When it comes to insects, however, how will your dog react? The flavour profiles of crickets and mealworms are classified as ‘nutty’ and have a cocoa-like organic smell to them. Insect food was certainly good enough for Skwiff, the BBC Science Labrador.
Is Insect-Based Dog Food the Future?
The fear of an unsustainable global population with regards to agriculture by Malthus never came to fruition thanks to innovations in agricultural technology. In modern times, however, the concern is less about sustaining over seven billion people but rather the impact that our agricultural (and dietary) customs are having on the earth’s limited resources.
Environmental challenges do have a silver lining: they’re incentivising the creation of ideas and products that can help minimise and alleviate the rapid deterioration of our environment. This is why insect food is being increasingly looked to as a potential solution to the wasteful practices of livestock farming.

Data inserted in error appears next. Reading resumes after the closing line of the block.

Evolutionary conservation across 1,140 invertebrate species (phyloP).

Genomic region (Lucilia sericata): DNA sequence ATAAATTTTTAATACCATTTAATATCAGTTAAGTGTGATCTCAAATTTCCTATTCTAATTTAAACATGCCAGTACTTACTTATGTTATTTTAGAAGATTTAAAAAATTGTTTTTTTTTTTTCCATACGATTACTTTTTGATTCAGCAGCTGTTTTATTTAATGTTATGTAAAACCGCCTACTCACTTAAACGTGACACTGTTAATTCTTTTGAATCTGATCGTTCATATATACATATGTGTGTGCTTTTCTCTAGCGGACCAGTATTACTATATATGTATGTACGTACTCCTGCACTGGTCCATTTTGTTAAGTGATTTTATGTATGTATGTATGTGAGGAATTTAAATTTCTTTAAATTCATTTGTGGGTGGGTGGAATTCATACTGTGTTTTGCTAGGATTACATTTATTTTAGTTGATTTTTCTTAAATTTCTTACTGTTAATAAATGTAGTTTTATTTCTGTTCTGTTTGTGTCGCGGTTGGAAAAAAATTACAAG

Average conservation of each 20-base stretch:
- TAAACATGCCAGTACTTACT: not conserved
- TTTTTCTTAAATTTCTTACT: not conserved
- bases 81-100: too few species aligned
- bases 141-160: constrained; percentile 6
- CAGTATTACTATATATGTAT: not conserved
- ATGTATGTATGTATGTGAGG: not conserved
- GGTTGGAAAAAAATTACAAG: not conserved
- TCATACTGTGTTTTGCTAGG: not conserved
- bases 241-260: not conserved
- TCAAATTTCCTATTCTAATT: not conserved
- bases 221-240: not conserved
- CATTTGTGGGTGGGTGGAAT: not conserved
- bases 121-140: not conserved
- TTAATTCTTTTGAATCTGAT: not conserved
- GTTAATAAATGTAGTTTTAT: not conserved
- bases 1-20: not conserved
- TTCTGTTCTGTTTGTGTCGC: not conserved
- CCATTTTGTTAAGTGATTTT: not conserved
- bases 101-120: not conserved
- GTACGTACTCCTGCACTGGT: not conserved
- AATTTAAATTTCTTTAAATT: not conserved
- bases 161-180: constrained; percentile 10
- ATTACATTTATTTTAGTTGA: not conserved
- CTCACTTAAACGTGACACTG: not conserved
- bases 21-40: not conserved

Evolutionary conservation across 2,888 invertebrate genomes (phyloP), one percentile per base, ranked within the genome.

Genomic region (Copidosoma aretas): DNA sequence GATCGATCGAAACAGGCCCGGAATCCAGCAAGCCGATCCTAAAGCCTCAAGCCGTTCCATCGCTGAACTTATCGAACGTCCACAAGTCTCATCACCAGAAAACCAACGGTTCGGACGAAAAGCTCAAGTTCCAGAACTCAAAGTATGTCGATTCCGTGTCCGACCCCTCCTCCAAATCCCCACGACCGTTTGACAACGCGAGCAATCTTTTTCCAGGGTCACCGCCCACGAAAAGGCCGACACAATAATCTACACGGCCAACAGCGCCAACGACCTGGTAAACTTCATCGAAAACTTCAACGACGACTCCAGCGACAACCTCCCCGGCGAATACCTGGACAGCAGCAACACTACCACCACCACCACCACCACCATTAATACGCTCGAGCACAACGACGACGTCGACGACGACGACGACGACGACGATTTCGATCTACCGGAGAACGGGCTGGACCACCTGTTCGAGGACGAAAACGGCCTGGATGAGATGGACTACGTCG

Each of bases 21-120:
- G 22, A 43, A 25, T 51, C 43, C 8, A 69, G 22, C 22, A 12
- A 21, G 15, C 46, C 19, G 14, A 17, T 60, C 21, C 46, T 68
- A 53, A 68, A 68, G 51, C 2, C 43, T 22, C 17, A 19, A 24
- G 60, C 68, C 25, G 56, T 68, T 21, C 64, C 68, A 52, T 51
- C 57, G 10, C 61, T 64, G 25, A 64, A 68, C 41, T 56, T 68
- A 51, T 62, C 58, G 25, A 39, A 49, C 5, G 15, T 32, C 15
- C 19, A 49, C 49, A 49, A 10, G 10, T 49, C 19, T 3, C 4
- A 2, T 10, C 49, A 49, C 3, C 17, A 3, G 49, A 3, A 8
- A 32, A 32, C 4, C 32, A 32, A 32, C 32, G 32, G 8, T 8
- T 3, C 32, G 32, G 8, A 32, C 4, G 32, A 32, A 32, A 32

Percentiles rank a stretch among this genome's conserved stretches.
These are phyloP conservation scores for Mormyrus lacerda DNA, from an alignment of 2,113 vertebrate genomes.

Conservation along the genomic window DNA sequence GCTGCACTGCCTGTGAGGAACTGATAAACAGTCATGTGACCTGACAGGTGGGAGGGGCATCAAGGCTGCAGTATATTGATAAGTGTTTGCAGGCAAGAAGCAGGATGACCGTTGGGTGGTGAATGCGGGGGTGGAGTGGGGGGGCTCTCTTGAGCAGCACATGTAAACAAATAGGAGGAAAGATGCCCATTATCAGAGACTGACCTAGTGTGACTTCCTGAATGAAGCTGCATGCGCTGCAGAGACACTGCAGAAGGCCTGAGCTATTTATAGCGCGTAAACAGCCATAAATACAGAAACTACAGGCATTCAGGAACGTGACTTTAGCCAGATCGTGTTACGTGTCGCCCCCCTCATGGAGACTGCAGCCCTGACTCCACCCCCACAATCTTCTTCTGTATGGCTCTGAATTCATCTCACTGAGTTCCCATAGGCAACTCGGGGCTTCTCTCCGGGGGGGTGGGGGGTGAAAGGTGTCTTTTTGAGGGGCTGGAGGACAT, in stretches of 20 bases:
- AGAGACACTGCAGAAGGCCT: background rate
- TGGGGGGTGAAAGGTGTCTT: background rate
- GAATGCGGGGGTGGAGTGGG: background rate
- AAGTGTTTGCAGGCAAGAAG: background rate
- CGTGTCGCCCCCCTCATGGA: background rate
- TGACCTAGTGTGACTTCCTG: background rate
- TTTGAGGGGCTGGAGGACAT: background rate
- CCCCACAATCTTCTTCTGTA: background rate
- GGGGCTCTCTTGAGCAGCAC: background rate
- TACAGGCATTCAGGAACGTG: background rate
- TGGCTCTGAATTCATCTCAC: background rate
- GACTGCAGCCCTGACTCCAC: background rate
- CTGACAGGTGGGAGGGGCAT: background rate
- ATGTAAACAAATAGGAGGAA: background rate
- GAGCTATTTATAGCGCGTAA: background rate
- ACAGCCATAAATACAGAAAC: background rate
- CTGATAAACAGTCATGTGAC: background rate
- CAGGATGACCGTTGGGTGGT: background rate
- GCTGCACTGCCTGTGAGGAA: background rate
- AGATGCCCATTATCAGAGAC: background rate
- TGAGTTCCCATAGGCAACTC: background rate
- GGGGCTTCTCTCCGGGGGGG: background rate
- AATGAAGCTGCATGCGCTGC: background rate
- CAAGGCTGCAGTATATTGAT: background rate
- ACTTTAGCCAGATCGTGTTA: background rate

This is why Bug Bakes proudly markets itself as an eco-friendly alternative to traditional dog food. With studies confirming the benefits of insect-based diets and the ability to meet the nutritional needs of dogs and cats alike, insect-based dog food is the sensible choice for those concerned about improving the environment and helping Mother Nature.
Contact Bug Bakes for Eco-Friendly Dog Food and Treats
The future of pet food is coming, and with Bug Bakes’ eco-friendly dog food and treats it can come directly to your front door! Order our food online today or get in touch with us if you have any enquiries about our products.